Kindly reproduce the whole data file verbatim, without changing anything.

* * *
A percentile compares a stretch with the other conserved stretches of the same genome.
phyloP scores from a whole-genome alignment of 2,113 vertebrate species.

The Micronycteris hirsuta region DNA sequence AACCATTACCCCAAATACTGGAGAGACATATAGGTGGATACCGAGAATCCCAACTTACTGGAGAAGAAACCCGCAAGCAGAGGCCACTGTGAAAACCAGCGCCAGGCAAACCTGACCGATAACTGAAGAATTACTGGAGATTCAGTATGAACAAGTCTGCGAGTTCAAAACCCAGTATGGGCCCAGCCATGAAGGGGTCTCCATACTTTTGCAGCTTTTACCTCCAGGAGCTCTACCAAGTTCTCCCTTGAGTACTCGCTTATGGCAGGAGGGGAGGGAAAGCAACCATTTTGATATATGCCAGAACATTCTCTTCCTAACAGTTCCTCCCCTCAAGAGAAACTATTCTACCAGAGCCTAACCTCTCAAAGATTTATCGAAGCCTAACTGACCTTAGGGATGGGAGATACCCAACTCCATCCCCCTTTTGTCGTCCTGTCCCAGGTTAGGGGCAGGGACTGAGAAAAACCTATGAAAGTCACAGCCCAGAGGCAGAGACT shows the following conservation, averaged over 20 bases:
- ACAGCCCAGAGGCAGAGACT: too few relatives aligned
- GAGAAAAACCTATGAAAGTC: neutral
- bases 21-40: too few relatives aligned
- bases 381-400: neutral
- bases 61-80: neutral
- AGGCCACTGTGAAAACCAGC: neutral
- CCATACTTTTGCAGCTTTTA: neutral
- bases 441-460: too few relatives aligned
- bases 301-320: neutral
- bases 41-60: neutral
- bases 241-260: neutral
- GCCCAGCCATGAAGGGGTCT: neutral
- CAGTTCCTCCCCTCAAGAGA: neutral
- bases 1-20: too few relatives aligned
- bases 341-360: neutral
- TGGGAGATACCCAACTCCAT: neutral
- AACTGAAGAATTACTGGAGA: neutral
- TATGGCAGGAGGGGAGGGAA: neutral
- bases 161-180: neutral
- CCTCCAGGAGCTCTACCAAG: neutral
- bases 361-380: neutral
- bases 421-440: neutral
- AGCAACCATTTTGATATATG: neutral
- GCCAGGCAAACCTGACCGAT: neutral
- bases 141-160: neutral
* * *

A percentile compares a stretch with the other conserved stretches of the same genome.
phyloP scores from a whole-genome alignment of 2,113 vertebrate species.

The Micronycteris hirsuta region DNA sequence AACCATTACCCCAAATACTGGAGAGACATATAGGTGGATACCGAGAATCCCAACTTACTGGAGAAGAAACCCGCAAGCAGAGGCCACTGTGAAAACCAGCGCCAGGCAAACCTGACCGATAACTGAAGAATTACTGGAGATTCAGTATGAACAAGTCTGCGAGTTCAAAACCCAGTATGGGCCCAGCCATGAAGGGGTCTCCATACTTTTGCAGCTTTTACCTCCAGGAGCTCTACCAAGTTCTCCCTTGAGTACTCGCTTATGGCAGGAGGGGAGGGAAAGCAACCATTTTGATATATGCCAGAACATTCTCTTCCTAACAGTTCCTCCCCTCAAGAGAAACTATTCTACCAGAGCCTAACCTCTCAAAGATTTATCGAAGCCTAACTGACCTTAGGGATGGGAGATACCCAACTCCATCCCCCTTTTGTCGTCCTGTCCCAGGTTAGGGGCAGGGACTGAGAAAAACCTATGAAAGTCACAGCCCAGAGGCAGAGACT shows the following conservation, averaged over 20 bases:
- ACAGCCCAGAGGCAGAGACT: too few relatives aligned
- GAGAAAAACCTATGAAAGTC: neutral
- bases 21-40: too few relatives aligned
- bases 381-400: neutral
- bases 61-80: neutral
- AGGCCACTGTGAAAACCAGC: neutral
- CCATACTTTTGCAGCTTTTA: neutral
- bases 441-460: too few relatives aligned
- bases 301-320: neutral
- bases 41-60: neutral
- bases 241-260: neutral
- GCCCAGCCATGAAGGGGTCT: neutral
- CAGTTCCTCCCCTCAAGAGA: neutral
- bases 1-20: too few relatives aligned
- bases 341-360: neutral
- TGGGAGATACCCAACTCCAT: neutral
- AACTGAAGAATTACTGGAGA: neutral
- TATGGCAGGAGGGGAGGGAA: neutral
- bases 161-180: neutral
- CCTCCAGGAGCTCTACCAAG: neutral
- bases 361-380: neutral
- bases 421-440: neutral
- AGCAACCATTTTGATATATG: neutral
- GCCAGGCAAACCTGACCGAT: neutral
- bases 141-160: neutral